If you didn’t get the memo, it’s been a bit chilly in northwest Wisconsin and across the entire mid-west for that matter. This is excellent news for ice fishermen on Lake Superior who have been patiently waiting to reach areas around the Apostle Islands to target lake trout. All of Chequamegon Bay is finally locked in with ice, and typical mid winter fishing patterns have set up on the Hayward Area lakes. Opportunities are abundant right now depending on how you want to fish, where you want to go, and what you want to fish for. Aron Kastern and Erik Thue have checked in with their latest reports, and here’s what they had to say.
CHEQUAMEGON BAY – APOSTLE ISLANDS
Aron Kastern from Unlimited Trophy Outfitters reports that his crew has spent a lot of time around the Apostle Islands over the past several days with 8″ – 12″ of ice near the inner islands. Lake trout can be found in as shallow as 40′ or as deep as 250′. To narrow it down carefully study topographical maps looking for any pinch points or reefs close to deep water. Inside turns and extended points can also hold fish. Traditional bobbing hoops with wire line can be used or a stout rod/baitcaster combo. Aggressively work heavy bucktail jigs, tube jigs, or beetles tipped with shiners or cut bait such as herring working near bottom. Once you’ve got their attention raise up with more subtle movement to get hit and hold on! Fish approaching 30 lbs. can be caught, and they definitely have a bad attitude. It’s also a good idea to have a smaller set up ready to go in case you have a school of high flying whitefish come through just under the ice. Wintertime sight fishing at its best. Always remember that deep water and currents around the islands can create unpredictable ice conditions. It’s not a place to explore without someone experienced that’s out there on a daily basis checking ice thickness, etc. If you’re looking for current information or need to get set up with the right gear, check in with my friends at The River Rock Inn & Bait Shop in Ashland. They’ll take good care of you! Check out this monster 44″ laker landed by Paul Borawick after a 45 minute battle. Aron said it almost spooled him four separate times before he landed it. What a fish!
As for the interior of Chequamegon Bay, Aron is seeing 16″ – 20″ of ice from one end to the other. Travel is excellent with 4″ – 6″ of snow. There’s a few drifts but nothing to really worry about. The mid winter bite is usually predicatble on the bay. You can move and hole hop throughout the day until you land on them or park on a likely spot and grind it out. Whitefish, trout, cohos, perch, smelt, pike, and walleyes are possibilities with no real go to depth or presentation. Fish are really spread out, and you can find them just about anywhere. Focus on any bottom changes you might see in the flats or along the shipping channel between Ashland and Washburn. Whitefish have provided the most consistent action using small spoons or vibrating lures tipped with waxies or minnow heads. Don’t forget to put out a couple of set lines or tip ups with smelt or large shiners to get the bigger fish that wander through.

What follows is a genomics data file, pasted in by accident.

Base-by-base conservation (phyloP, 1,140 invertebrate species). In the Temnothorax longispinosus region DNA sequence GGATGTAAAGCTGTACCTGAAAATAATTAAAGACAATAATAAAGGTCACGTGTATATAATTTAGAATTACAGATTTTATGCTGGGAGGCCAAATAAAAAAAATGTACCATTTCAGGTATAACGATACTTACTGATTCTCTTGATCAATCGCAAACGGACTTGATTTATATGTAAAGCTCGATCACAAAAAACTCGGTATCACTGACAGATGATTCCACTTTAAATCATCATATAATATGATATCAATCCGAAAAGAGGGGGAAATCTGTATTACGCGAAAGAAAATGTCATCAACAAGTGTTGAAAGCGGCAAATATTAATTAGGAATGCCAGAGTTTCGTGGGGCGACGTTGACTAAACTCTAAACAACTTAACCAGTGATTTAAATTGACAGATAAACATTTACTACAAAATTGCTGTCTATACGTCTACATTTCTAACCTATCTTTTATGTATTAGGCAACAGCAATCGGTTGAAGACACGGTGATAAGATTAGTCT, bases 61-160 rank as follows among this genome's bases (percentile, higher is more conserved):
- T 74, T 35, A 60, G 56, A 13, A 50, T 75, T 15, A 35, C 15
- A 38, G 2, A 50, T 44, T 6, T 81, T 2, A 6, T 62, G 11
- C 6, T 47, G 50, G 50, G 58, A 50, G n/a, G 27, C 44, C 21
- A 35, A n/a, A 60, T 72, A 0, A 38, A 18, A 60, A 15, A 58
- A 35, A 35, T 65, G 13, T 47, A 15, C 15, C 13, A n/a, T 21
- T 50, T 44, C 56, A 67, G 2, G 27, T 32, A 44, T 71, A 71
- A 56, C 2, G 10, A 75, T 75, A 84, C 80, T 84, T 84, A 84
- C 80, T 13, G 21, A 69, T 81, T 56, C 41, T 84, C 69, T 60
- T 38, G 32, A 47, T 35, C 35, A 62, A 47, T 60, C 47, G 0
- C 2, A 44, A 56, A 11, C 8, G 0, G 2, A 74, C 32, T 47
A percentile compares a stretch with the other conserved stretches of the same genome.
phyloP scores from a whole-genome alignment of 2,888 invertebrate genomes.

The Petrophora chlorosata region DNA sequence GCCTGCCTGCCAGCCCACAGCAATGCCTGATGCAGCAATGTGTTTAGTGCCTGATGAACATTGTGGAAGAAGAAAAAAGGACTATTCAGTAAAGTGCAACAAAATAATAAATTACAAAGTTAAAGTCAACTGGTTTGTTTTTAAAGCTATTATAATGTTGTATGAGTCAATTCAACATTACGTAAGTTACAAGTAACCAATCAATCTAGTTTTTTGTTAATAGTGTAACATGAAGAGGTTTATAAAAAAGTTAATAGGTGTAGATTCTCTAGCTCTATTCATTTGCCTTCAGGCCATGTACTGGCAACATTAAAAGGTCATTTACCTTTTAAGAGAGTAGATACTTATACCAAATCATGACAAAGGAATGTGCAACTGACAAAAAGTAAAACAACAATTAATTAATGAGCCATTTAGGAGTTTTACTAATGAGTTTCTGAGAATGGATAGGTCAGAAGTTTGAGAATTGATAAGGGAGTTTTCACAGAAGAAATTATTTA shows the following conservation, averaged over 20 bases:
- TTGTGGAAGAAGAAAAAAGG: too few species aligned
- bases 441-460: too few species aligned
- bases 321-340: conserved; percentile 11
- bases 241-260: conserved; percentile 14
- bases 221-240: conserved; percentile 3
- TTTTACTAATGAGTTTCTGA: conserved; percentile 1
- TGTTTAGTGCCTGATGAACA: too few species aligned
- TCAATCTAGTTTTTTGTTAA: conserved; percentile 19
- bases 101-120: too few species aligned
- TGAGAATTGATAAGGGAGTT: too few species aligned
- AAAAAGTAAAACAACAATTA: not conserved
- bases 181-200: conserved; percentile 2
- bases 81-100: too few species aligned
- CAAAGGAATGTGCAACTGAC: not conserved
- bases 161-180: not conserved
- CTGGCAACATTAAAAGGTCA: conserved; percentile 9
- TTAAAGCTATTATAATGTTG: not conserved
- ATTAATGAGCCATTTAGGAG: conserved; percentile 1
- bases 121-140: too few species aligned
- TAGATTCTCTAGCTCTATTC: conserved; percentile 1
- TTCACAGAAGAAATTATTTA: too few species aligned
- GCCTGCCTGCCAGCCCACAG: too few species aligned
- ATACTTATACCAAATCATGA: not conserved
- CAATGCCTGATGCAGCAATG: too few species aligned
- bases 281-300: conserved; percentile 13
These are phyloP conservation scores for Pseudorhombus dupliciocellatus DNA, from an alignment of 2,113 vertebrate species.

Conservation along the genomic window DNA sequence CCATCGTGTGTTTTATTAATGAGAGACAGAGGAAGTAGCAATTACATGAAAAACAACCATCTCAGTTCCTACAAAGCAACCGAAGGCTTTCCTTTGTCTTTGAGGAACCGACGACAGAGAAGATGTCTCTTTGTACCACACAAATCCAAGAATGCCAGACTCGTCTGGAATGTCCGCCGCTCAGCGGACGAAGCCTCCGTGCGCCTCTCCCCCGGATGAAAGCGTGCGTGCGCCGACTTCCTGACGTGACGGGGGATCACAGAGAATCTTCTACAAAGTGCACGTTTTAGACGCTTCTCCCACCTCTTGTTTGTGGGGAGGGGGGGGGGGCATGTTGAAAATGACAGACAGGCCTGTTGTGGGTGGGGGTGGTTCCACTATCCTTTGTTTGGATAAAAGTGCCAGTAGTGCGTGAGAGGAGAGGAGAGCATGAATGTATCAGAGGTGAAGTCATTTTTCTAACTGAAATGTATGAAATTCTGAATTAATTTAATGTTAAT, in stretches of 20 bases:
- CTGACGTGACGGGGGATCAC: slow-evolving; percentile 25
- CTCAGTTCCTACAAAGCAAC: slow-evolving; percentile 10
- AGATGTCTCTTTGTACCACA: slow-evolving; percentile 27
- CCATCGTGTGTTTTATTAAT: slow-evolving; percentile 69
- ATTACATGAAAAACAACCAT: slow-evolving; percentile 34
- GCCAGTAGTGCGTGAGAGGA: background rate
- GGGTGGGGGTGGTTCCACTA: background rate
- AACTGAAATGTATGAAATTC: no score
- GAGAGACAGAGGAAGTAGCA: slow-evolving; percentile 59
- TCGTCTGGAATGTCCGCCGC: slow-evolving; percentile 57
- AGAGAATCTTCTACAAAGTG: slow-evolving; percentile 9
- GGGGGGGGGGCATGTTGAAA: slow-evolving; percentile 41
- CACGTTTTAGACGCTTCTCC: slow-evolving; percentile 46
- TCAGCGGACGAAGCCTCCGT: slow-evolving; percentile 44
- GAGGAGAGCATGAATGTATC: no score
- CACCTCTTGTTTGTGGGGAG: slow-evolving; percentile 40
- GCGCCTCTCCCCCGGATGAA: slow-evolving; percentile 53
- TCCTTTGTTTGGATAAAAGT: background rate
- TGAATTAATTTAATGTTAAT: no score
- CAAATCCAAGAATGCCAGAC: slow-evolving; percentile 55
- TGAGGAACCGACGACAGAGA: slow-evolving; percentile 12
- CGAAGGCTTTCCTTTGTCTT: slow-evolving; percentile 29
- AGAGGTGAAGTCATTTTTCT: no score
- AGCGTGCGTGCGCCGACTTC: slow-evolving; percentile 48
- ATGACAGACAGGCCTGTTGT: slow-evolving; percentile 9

Aron currently has three sleeper shacks available for rent on the bay. They’re a fun way to spend a weekend or a little vacation to cure cabin fever that starts to set in this time of year. Give us a shout if you’re interested, and we’ll get you connected. Look at this massive pike landed by Joel Rossing. Now that’s a gator!
HAYWARD AREA LAKES
Erik Thue from Catch & Capture Guide Service has been getting after it all winter long, and he is reporting 12″ – 14″ of ice on most lakes around Hayward. He has seen a few guys driving vehicles on the lakes, but he doesn’t recommend it. With the recent snow there are a few pockets of slush to watch out for, but travel conditions are still pretty smooth for snow machines or ATV’s with tracks. If you need a little excercise, slap on the snow shoes. Panfish are the “go to” right now for the most consistent action, and he’s seeing some quality catches of gills and crappies. Target main lake basins usually in 20′ – 30′ of water, and use small tungsten jigs tipped with a plastic, waxie, or spike. If the fish get stubborn, switch to a lead jig like a Bait Rigs Panfish Cobra for a softer cadence. Erik says hole hopping is important to stay on biters, but a wet line is the most important factor. Good advice! Dawn and dusk are providing the most predictable action, but you will get a few feeding windows throughout daylight hours. If you’re after big fish, pike have continued to be active with plenty of tip up action to keep you busy during the day. With the freezing cold temperatures we’re having, Erik recommends using tip up covers to keep holes from freezing over. Stagger your flags along and over weed beds, breaklines, or extended points. Some of the largest pike of the season have been coming in areas where breaklines meet the flats. Large shiners, suckers, and dead bait are all producing good fish. When using dead bait, Erik suggests using 8″ – 10″ smelt, cisco, or herring and setting just off bottom or even laying them directly on bottom. I love this picture of Erik and his customer with a mid winter pike caught during the recent snow storm. Gotta love the “Guide Life”!
You may have seen the news report this week about several ice anglers needing to be rescued from Lake Superior when the sheet of ice they were on blew off shore near Duluth/Superior. NOT worth it! There are plenty of safer options right now, and there’s no reason to take chances that put you and others at risk. If you’re looking to check out new territory and a different adventure, get together with someone experienced or hire a guide. PUBLIC SERVICE ANNOUNCEMENT: Valentine’s Day is this weekend fellas. Take care of business so you can keep on fishing. Stay safe & stay warm!